A comparison of a passage from Scheiner's article and one from Lane's dissertation is included below (copied passages in bold):

Scheiner (pp. 179-180)(10)
Lane (pp. 296-8) (11)
What emerges is that the President was under the influence of Clarkson and Payne from late 1901 until mid-1903; these two men believed that Roosevelt should appeal to the Negroes of the North. An anti-"lily white" policy they believed would win the support of both Negro and pro-Negro southern delegations. Work against the"lily white" state organizations and replace them with pro-Negro groups, concluded Clarkson. Roosevelt followed this advice in his Alabama appointments and in his early opposition to Pritchard in North Carolina; however, he came to the conclusion that he was injuring himself politically with these actions. For example, the"lily whites" in North Carolina were angered; they threatened to desert T.R.'s camp. Roosevelt, it appears, reassessed his position and discarded Clarkson and Payne's policy.Roosevelt had been under the influence of Clarkson and Payne from late 1901 until mid-1903. These two men believed that Roosevelt should appeal to the Negroes of the North. An anti-lily-white policy they believed would win the support of both Negroes and pro-Negro southern delegates. Roosevelt followed this advice for a while, as for example in the Alabama appointments and in his early opposition to Pritchard in North Carolina. He apparently concluded that he was injuring himself politically by these actions. When the lily-whites in North Carolina were angered and threatened to desert him, Roosevelt probably reassessed his position and discarded Clarkson and Payne's policy.
By mid-1903, Roosevelt had abandoned his"fight" against the"lily whites." The retreat had begun in December, 1902 and was complete by March, 1903. At no time after the latter date did Clarkson and Payne exercise any influence on the President pertaining to the Negro question. Roosevelt's concession to the"lily whites" and his final abandonment of the Clarkson-Payne position, can be seen in a letter to Booker T. Washington in 1904:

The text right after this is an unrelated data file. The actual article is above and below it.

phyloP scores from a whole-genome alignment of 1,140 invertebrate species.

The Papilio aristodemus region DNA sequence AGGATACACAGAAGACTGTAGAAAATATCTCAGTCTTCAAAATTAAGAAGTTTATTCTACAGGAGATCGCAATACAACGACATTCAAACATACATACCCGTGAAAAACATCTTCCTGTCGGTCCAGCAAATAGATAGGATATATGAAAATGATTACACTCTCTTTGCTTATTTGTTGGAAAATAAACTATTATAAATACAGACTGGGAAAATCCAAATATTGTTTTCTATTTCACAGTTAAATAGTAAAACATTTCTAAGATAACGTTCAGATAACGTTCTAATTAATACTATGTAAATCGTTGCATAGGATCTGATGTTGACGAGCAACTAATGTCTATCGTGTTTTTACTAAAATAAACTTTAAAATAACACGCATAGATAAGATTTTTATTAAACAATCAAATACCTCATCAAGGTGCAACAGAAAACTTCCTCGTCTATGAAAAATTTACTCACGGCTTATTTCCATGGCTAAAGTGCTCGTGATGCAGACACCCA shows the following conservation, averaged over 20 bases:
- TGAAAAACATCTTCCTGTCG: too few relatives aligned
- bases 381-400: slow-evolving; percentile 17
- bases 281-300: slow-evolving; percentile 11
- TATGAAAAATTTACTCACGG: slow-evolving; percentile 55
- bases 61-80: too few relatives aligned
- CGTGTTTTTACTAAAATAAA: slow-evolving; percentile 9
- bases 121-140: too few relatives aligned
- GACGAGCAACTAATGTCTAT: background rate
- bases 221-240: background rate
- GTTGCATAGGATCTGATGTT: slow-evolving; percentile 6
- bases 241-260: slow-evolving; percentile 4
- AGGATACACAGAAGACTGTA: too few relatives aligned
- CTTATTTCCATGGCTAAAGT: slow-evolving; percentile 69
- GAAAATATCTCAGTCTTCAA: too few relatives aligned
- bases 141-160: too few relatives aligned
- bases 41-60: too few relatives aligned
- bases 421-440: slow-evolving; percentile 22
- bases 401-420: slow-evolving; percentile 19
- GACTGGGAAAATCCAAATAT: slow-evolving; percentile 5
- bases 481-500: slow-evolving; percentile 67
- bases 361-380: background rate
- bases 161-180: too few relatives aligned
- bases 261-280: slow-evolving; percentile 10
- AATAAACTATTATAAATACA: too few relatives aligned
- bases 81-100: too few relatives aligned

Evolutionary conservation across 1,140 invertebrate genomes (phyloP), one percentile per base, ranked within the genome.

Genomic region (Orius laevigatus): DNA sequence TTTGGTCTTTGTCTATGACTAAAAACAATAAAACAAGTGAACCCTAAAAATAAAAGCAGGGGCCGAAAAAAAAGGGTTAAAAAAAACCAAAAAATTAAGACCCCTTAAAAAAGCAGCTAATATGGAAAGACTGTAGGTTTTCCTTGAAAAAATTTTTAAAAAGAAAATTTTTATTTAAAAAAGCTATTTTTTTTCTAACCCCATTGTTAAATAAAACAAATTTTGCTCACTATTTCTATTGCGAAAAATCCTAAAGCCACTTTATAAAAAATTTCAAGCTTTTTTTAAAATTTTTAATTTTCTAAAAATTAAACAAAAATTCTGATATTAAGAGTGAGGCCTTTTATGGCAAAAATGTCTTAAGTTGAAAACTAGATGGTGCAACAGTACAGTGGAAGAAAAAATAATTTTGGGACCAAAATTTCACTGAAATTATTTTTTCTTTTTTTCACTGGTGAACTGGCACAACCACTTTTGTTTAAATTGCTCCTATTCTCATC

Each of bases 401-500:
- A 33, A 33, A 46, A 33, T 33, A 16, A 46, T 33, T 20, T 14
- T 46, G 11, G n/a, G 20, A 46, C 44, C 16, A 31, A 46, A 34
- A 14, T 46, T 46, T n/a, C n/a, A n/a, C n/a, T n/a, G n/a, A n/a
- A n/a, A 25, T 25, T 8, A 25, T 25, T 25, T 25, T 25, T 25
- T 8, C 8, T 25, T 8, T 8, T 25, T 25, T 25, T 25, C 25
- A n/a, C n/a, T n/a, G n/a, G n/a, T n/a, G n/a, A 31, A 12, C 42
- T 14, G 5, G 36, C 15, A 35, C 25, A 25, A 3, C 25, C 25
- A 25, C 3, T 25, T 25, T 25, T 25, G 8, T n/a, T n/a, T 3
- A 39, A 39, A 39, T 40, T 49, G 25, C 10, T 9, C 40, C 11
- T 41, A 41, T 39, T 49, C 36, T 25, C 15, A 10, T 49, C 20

The safety of the colored man in Louisiana is to have a white man's party which shall be responsible and honest…in which he shall not be the dominant force.

By mid-1903, Roosevelt had abandoned his struggle against the lily-whites. The retreat, begun in December 1902, was completed by March 1903. Roosevelt's concession to the lily-whites, and his final abandonment of the Clarkson-Payne position, can be seen in a letter to Booker T. Washington in 1904:

The safety of the colored man in Louisiana is to have a white man's party which shall be responsible and honest…in which he shall not be the dominant force.

A comparison of passages from Emma Lou Thornbrough's article of 1957 and Lane's dissertation is included below:

Thornbrough (pp. 479)(12)
Lane (pp. 209-210)(13)
Tyler was a part-time journalist and secretary to Robert Wolfe, owner of the Columbus Ohio State Journal and the Columbus Dispatch, both of which were opposed to Foraker. Neither Foraker nor his colleague, Charles W. F. Dick, had been consulted; but, as one newspaper explained, it was a foregone conclusion that they would vote to confirm the appointment"without visible wincing" because there were about 50,000 colored voters in Ohio.[Paragraph break added--editor]

Later it was reported that Roosevelt had changed his mind and would not press the appointment because the proposal gave pain to so many white Republicans in Cincinnati. It was said that his son-in-law, Nicholas Longworth, had protested that the naming of a Negro to such a post in his district would mean his political ruin. The intended appointee himself thought that the President's change of heart was due to the fear that the appointment would hurt Taft's candidacy. He had been informed by his employer, he reported, that Roosevelt did not want to antagonize the two senators and thus make it more difficult for Taft to secure the Ohio delegation in 1908. Tyler did not get the surveyorship, but he was appointed an auditor in the Navy Department in Washington, D.C., where his presence would not offend white voters and where, it was hoped, he would be useful in keeping Negroes faithful to the Republican party.